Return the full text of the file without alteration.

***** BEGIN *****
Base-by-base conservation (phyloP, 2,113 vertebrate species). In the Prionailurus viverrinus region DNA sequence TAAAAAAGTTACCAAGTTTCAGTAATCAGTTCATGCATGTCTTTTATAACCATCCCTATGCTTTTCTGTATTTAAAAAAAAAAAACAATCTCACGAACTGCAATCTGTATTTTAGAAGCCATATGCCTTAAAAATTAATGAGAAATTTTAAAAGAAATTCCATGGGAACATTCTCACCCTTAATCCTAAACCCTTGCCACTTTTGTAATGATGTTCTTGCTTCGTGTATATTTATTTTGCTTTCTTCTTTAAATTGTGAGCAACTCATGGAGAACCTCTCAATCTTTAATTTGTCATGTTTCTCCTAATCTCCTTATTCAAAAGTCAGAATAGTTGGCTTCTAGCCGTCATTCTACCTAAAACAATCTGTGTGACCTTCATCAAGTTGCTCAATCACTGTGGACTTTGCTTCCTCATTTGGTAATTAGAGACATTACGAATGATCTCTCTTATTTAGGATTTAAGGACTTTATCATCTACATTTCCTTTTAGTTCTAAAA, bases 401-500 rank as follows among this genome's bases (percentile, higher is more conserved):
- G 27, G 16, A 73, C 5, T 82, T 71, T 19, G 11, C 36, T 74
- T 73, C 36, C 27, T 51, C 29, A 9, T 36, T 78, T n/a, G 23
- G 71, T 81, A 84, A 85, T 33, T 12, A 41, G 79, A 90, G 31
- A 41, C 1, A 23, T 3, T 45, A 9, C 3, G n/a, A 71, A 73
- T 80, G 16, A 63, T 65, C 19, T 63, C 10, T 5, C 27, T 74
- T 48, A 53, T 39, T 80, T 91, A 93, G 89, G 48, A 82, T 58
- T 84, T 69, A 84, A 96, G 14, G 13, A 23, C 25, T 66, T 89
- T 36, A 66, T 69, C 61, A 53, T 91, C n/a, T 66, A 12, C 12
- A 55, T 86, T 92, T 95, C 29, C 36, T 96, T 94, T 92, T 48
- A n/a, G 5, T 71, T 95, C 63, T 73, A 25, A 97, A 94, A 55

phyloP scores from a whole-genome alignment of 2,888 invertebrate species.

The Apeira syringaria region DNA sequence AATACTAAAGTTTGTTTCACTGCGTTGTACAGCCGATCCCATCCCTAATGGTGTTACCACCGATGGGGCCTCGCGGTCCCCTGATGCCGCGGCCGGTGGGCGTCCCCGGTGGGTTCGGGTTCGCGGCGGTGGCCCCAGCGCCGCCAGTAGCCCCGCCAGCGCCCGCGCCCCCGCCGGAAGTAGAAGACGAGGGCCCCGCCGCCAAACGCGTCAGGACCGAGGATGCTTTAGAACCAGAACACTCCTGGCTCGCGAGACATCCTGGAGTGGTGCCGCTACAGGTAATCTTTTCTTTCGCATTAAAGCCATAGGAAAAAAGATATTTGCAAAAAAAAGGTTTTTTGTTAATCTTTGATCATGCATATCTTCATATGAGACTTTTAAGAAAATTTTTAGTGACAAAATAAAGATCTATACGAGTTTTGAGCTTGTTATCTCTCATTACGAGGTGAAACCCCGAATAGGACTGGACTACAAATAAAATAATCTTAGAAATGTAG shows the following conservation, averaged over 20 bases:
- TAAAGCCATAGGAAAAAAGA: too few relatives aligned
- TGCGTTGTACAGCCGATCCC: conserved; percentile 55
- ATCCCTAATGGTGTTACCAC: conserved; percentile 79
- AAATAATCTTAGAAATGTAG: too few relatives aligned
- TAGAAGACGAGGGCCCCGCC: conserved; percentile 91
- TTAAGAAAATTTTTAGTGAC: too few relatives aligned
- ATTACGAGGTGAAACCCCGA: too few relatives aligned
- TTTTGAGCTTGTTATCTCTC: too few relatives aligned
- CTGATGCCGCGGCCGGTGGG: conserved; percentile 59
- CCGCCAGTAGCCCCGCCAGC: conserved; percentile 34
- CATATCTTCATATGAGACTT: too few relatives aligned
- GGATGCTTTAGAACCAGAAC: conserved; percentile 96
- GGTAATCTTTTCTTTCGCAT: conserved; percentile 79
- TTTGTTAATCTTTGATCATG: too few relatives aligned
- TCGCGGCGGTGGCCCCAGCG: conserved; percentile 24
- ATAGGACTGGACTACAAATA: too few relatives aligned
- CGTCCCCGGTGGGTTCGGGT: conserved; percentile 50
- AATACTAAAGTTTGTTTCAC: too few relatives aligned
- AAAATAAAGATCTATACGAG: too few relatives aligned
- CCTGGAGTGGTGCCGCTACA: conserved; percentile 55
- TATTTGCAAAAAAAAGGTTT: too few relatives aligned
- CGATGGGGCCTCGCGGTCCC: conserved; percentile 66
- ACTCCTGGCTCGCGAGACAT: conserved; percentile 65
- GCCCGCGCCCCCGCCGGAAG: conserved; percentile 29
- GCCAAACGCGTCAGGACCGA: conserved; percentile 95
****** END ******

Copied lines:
Base-by-base conservation (phyloP, 2,113 vertebrate species). In the Prionailurus viverrinus region DNA sequence TAAAAAAGTTACCAAGTTTCAGTAATCAGTTCATGCATGTCTTTTATAACCATCCCTATGCTTTTCTGTATTTAAAAAAAAAAAACAATCTCACGAACTGCAATCTGTATTTTAGAAGCCATATGCCTTAAAAATTAATGAGAAATTTTAAAAGAAATTCCATGGGAACATTCTCACCCTTAATCCTAAACCCTTGCCACTTTTGTAATGATGTTCTTGCTTCGTGTATATTTATTTTGCTTTCTTCTTTAAATTGTGAGCAACTCATGGAGAACCTCTCAATCTTTAATTTGTCATGTTTCTCCTAATCTCCTTATTCAAAAGTCAGAATAGTTGGCTTCTAGCCGTCATTCTACCTAAAACAATCTGTGTGACCTTCATCAAGTTGCTCAATCACTGTGGACTTTGCTTCCTCATTTGGTAATTAGAGACATTACGAATGATCTCTCTTATTTAGGATTTAAGGACTTTATCATCTACATTTCCTTTTAGTTCTAAAA, bases 401-500 rank as follows among this genome's bases (percentile, higher is more conserved):
- G 27, G 16, A 73, C 5, T 82, T 71, T 19, G 11, C 36, T 74
- T 73, C 36, C 27, T 51, C 29, A 9, T 36, T 78, T n/a, G 23
- G 71, T 81, A 84, A 85, T 33, T 12, A 41, G 79, A 90, G 31
- A 41, C 1, A 23, T 3, T 45, A 9, C 3, G n/a, A 71, A 73
- T 80, G 16, A 63, T 65, C 19, T 63, C 10, T 5, C 27, T 74
- T 48, A 53, T 39, T 80, T 91, A 93, G 89, G 48, A 82, T 58
- T 84, T 69, A 84, A 96, G 14, G 13, A 23, C 25, T 66, T 89
- T 36, A 66, T 69, C 61, A 53, T 91, C n/a, T 66, A 12, C 12
- A 55, T 86, T 92, T 95, C 29, C 36, T 96, T 94, T 92, T 48
- A n/a, G 5, T 71, T 95, C 63, T 73, A 25, A 97, A 94, A 55

phyloP scores from a whole-genome alignment of 2,888 invertebrate species.

The Apeira syringaria region DNA sequence AATACTAAAGTTTGTTTCACTGCGTTGTACAGCCGATCCCATCCCTAATGGTGTTACCACCGATGGGGCCTCGCGGTCCCCTGATGCCGCGGCCGGTGGGCGTCCCCGGTGGGTTCGGGTTCGCGGCGGTGGCCCCAGCGCCGCCAGTAGCCCCGCCAGCGCCCGCGCCCCCGCCGGAAGTAGAAGACGAGGGCCCCGCCGCCAAACGCGTCAGGACCGAGGATGCTTTAGAACCAGAACACTCCTGGCTCGCGAGACATCCTGGAGTGGTGCCGCTACAGGTAATCTTTTCTTTCGCATTAAAGCCATAGGAAAAAAGATATTTGCAAAAAAAAGGTTTTTTGTTAATCTTTGATCATGCATATCTTCATATGAGACTTTTAAGAAAATTTTTAGTGACAAAATAAAGATCTATACGAGTTTTGAGCTTGTTATCTCTCATTACGAGGTGAAACCCCGAATAGGACTGGACTACAAATAAAATAATCTTAGAAATGTAG shows the following conservation, averaged over 20 bases:
- TAAAGCCATAGGAAAAAAGA: too few relatives aligned
- TGCGTTGTACAGCCGATCCC: conserved; percentile 55
- ATCCCTAATGGTGTTACCAC: conserved; percentile 79
- AAATAATCTTAGAAATGTAG: too few relatives aligned
- TAGAAGACGAGGGCCCCGCC: conserved; percentile 91
- TTAAGAAAATTTTTAGTGAC: too few relatives aligned
- ATTACGAGGTGAAACCCCGA: too few relatives aligned
- TTTTGAGCTTGTTATCTCTC: too few relatives aligned
- CTGATGCCGCGGCCGGTGGG: conserved; percentile 59
- CCGCCAGTAGCCCCGCCAGC: conserved; percentile 34
- CATATCTTCATATGAGACTT: too few relatives aligned
- GGATGCTTTAGAACCAGAAC: conserved; percentile 96
- GGTAATCTTTTCTTTCGCAT: conserved; percentile 79
- TTTGTTAATCTTTGATCATG: too few relatives aligned
- TCGCGGCGGTGGCCCCAGCG: conserved; percentile 24
- ATAGGACTGGACTACAAATA: too few relatives aligned
- CGTCCCCGGTGGGTTCGGGT: conserved; percentile 50
- AATACTAAAGTTTGTTTCAC: too few relatives aligned
- AAAATAAAGATCTATACGAG: too few relatives aligned
- CCTGGAGTGGTGCCGCTACA: conserved; percentile 55
- TATTTGCAAAAAAAAGGTTT: too few relatives aligned
- CGATGGGGCCTCGCGGTCCC: conserved; percentile 66
- ACTCCTGGCTCGCGAGACAT: conserved; percentile 65
- GCCCGCGCCCCCGCCGGAAG: conserved; percentile 29
- GCCAAACGCGTCAGGACCGA: conserved; percentile 95